Mortimer the drumming robot was constructed a few years ago by Louis McCallum, student from Queen Mary University in London. He was an unique robot because he could play drums but not only as the more “analog” drum machine. Mortimer was able to work with musicians and play together like a bandmember! He was created to answer the question: how can people and machines cooperate when it comes to creating something? He was able to share his feelings and ask about things to improve, repeat or make next time when they play.
Now it came time for the modification of the previous task. Now Mortimer will check how the social media affects the relations between robots and humans. During the study, two groups of participants were chosen. One group was sent a Facebook friend request from Mortimer allowing the robot to tag them in pictures taken during the session. The other group was not sent a request and had no contact with the robot outside of the sessions. Participants took part in six weekly sessions in a controlled studio environment and were instructed to stay for a minimum of 20 minutes but could optionally stay for up to 45. They were greeted by Mortimer, who communicates via speech synthesis software, and used a tablet to interact with him.During each session, a picture of Mortimer and the participant playing was taken automatically by a webcam in the lab and an accompanying comment was generated. In some instances, the participants also took a selfie with Mortimer and posted it to their own Facebook accounts. From the Facebook data, there were considerably more ‘likes’ for posts made by a user as opposed to one of Mortimer’s posts that the user was tagged in.Dr McCallum said: “One of the most interesting findings was that posts by human participants about the music sessions between them carried significantly more weight within their networks than posts by the robot itself. This suggests a discerning approach to generated posts that is especially relevant in today’s world of social media bots, automated content and fake news.”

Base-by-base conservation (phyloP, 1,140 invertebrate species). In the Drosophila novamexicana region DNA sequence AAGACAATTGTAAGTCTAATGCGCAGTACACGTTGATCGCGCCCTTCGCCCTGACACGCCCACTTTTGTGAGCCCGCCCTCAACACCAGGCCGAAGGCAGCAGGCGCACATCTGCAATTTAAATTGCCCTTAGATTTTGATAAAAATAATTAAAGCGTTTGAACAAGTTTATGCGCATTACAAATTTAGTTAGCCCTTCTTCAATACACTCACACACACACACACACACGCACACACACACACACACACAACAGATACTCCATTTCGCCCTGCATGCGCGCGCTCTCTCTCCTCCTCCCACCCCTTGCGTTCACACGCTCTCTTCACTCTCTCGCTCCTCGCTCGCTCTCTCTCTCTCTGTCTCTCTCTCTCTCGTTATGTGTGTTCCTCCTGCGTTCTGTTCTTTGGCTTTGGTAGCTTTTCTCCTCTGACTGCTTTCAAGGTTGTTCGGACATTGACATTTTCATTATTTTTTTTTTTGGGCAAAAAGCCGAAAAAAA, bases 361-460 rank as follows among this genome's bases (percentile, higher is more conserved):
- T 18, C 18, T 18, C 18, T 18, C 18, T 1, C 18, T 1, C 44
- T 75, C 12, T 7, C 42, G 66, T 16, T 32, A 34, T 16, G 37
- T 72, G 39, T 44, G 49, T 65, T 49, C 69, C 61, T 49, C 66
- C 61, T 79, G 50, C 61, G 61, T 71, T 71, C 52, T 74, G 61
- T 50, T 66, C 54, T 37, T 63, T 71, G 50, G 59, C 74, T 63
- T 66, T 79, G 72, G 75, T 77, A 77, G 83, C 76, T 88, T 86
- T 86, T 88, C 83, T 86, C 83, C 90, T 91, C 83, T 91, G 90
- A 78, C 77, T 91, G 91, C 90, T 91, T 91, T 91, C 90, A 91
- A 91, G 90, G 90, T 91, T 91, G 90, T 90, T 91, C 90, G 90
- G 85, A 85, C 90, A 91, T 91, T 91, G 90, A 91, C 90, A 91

We think that it’s great to see drums, robots and social media in the science’s service!Share